07 Aug 2012

Divorce in Family Businesses

Divorce in Family Businesses

Neil Fraser, Partner, discusses an important question for both Employment and Family lawyers that was answered earlier this year in the case of Hawkins v Atex Group Ltd & Ors[1].

Neil Fraser, Partner, discusses an important question for both Employment and Family lawyers that was answered earlier this year in the case of Hawkins v Atex Group Ltd & Ors[1].

The case dealt with the prohibition against discriminating against someone based on their relationship status.  This is an area of law which was originally introduced by s.3 of the Sex Discrimination Act 1975 (the 1975 Act).  The original intent of the law was to protect young women from being dismissed on becoming married.

In the 1970's women gained the right to maternity leave, equal pay and the basic right not to be treated less favourably than men.  Unscrupulous employers, who wished to avoid paying maternity pay, and fully expecting recently married young women to become pregnant would have been able to dismiss such a young woman at the point of her marriage, had it not been for the prohibition against discrimination on the grounds of marriage.

At the present time the statutory protection is granted by s.8 of the Equality Act 2010.  It now extends to both married employees and employees who have entered into a civil partnership (although with the Scottish Government's recent announcement[2] the distinction between the two groups is likely to disappear).  It does not extend to cohabiting couples who, presumably, are not equally likely to start a family and take advantage of parental rights.

So what of the recent decision, and what does this branch of employment law have to do with Family Law?  The decision is most relevant to small sized family companies, where the family in question involves the breakdown of a marriage or civil partnership.  Classic examples would be the employee who married the boss's daughter, or the husband who employed his wife.  What would typically happen is that on the breakdown of that personal relationship, the employment would be terminated.  The husband would not want to work with his estranged wife, or the boss would not want to work with the estranged son-in-law.

The decision to dismiss could potentially be a fair reason if the employer could show that the personal relationship breakdown was substantial enough so as to justify the termination.  In very small family companies where the people involved would have to have a great deal of close contact, it is likely that such an argument could well be made out.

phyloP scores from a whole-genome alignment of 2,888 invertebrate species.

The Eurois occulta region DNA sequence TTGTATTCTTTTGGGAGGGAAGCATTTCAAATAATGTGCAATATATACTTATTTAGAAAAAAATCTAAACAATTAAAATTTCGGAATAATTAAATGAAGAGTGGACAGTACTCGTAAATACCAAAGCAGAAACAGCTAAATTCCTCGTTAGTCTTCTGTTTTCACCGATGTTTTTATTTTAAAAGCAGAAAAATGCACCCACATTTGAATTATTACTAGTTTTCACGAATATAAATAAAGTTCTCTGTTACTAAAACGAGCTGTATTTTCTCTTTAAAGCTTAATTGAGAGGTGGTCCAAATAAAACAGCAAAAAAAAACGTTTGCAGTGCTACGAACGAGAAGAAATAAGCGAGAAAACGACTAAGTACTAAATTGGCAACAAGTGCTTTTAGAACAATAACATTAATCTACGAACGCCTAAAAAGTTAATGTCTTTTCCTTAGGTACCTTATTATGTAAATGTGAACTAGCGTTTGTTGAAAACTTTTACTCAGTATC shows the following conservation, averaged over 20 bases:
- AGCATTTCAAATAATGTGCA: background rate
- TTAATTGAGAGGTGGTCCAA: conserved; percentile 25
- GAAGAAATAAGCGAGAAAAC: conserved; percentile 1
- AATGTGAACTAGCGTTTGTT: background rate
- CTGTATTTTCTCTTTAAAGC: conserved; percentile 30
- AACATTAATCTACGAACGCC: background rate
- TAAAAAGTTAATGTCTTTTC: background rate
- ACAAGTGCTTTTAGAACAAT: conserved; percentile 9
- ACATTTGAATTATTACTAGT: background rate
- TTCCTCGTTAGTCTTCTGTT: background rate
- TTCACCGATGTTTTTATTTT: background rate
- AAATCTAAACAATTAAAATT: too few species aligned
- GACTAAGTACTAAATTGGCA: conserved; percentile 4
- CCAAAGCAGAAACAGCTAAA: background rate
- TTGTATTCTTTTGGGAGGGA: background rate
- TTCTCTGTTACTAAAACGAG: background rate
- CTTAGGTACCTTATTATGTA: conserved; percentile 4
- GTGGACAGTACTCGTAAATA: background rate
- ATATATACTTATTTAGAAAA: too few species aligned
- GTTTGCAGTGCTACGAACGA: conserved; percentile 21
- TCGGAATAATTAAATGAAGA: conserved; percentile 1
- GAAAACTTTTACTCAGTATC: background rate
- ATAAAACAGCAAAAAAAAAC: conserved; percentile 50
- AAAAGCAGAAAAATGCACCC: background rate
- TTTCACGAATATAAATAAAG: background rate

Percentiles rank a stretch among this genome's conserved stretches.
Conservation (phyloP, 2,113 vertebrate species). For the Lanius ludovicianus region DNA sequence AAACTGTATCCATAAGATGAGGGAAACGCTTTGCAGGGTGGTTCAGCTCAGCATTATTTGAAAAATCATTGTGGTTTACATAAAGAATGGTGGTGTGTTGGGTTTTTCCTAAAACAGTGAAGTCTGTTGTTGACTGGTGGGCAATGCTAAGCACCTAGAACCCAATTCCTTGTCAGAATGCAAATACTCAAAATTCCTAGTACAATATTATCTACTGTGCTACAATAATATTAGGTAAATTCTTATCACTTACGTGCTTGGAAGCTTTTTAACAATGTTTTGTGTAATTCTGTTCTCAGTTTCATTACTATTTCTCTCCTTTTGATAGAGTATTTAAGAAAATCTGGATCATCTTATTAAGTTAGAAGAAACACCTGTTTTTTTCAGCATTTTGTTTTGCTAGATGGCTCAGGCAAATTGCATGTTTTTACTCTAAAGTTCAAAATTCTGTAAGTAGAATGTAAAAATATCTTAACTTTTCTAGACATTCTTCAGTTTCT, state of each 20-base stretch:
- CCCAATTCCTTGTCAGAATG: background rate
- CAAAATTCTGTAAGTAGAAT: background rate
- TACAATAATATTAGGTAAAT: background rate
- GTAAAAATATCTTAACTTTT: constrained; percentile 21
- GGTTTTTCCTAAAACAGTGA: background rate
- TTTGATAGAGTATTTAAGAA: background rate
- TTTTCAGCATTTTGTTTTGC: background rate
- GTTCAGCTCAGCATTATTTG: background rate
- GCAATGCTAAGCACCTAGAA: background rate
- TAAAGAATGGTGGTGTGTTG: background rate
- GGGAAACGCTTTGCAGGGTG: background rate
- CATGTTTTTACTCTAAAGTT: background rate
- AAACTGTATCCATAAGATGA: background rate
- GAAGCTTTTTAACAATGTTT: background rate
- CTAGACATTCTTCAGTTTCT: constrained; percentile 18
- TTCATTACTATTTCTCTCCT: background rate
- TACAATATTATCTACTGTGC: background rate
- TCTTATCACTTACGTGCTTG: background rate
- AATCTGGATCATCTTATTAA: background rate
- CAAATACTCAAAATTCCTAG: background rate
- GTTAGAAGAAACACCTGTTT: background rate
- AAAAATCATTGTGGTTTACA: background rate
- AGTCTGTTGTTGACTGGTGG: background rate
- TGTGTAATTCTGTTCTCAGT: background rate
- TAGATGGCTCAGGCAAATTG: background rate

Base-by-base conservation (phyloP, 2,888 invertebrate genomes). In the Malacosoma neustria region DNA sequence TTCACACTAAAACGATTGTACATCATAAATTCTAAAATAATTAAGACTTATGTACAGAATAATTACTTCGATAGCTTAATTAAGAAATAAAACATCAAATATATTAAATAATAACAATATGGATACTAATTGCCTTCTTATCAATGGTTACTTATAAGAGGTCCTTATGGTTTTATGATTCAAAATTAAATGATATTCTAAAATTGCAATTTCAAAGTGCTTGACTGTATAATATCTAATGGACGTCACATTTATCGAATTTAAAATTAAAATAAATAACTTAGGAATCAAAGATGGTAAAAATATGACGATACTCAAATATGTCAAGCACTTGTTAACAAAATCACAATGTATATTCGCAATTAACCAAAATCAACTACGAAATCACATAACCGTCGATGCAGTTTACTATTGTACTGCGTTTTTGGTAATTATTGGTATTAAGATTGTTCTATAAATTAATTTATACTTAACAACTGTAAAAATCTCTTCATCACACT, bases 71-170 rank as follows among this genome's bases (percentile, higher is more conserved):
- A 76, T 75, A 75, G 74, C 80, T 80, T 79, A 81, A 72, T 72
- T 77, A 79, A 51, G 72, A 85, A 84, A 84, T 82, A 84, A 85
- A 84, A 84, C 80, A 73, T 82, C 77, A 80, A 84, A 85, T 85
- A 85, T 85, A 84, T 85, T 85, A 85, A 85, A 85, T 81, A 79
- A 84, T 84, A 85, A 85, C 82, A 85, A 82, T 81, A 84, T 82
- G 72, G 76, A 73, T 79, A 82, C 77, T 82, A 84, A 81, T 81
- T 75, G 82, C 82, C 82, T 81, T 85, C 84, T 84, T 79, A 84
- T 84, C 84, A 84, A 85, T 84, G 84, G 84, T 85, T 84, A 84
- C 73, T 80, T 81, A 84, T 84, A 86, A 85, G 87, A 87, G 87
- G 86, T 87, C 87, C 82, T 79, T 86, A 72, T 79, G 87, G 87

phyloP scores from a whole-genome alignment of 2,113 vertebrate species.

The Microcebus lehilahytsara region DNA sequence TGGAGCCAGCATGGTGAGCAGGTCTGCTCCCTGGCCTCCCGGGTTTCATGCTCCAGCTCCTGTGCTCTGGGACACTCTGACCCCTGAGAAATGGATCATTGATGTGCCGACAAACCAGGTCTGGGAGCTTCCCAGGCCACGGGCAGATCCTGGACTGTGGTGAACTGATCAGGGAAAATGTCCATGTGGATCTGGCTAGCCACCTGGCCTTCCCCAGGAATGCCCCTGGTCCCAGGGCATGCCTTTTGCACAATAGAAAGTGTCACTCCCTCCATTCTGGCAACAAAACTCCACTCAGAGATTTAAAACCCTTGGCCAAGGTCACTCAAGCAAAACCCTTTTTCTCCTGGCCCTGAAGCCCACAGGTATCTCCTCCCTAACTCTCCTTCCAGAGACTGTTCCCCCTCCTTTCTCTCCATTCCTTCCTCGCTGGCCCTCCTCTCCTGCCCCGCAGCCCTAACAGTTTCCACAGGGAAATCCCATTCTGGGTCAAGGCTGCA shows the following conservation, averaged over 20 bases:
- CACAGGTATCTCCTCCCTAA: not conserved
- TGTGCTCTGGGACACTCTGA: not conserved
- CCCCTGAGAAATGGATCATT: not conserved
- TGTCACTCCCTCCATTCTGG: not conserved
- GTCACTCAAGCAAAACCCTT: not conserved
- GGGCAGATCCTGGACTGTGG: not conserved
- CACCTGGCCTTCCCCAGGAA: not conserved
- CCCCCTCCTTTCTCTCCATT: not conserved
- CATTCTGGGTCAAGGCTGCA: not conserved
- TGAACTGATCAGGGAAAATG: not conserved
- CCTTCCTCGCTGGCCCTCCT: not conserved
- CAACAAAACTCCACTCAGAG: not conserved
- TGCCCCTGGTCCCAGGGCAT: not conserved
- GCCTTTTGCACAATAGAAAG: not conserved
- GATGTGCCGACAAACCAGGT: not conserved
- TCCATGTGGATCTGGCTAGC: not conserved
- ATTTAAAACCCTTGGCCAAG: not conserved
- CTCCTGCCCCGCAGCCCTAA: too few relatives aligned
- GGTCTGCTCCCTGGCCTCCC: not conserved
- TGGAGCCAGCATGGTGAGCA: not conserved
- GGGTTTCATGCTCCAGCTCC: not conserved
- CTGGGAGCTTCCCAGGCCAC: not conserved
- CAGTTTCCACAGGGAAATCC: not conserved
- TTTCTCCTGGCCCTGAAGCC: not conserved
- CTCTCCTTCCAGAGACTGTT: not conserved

The danger, though, is that the dismissed employee could claim discrimination on the grounds of marriage, which would overcome the potentially fair reason.  The recent case effectively rules that that argument is not possible.

In the case, the wife of the Chief Executive of a company was given a job in the company despite a clear instruction to her husband not to employ any members of his family due to fears of accusations of nepotism.  When her employment was uncovered she was dismissed specifically because she was married to the Chief Executive.  She brought a claim to an Employment Tribunal, citing the protection given to her by, what was then s.3 of the 1975 Act.

Her case was rejected, ultimately by the Employment Appeal Tribunal, on the grounds that she was not dismissed because she was married, but because she was married to the Chief Executive.  The EAT effectively decided that she would have been dismissed even if she was not married to him, but simply in a long term relationship with him, or another member of his family.  This view may have been given support by the fact that his daughter, who had also been given a job, was dismissed at the same time for similar reasons.

So where does this leave employers in family businesses dealing with the stress of a family breakup?  If the nature of the workplace is such that it would be too damaging to the interests of the business for the employee to remain, it now seems settled that the employee can be dismissed because of their marriage to, or civil partnership with, a particular person without being able to claim discrimination.

[1] [2011] UKEAT 0302_11_1303

[2] http://www.scotland.gov.uk/News/Releases/2012/07/same-sex25072012

Neil Fraser, Partner

Disclaimer: This information is for guidance purposes only and should not be regarded as a substitute for taking legal advice.


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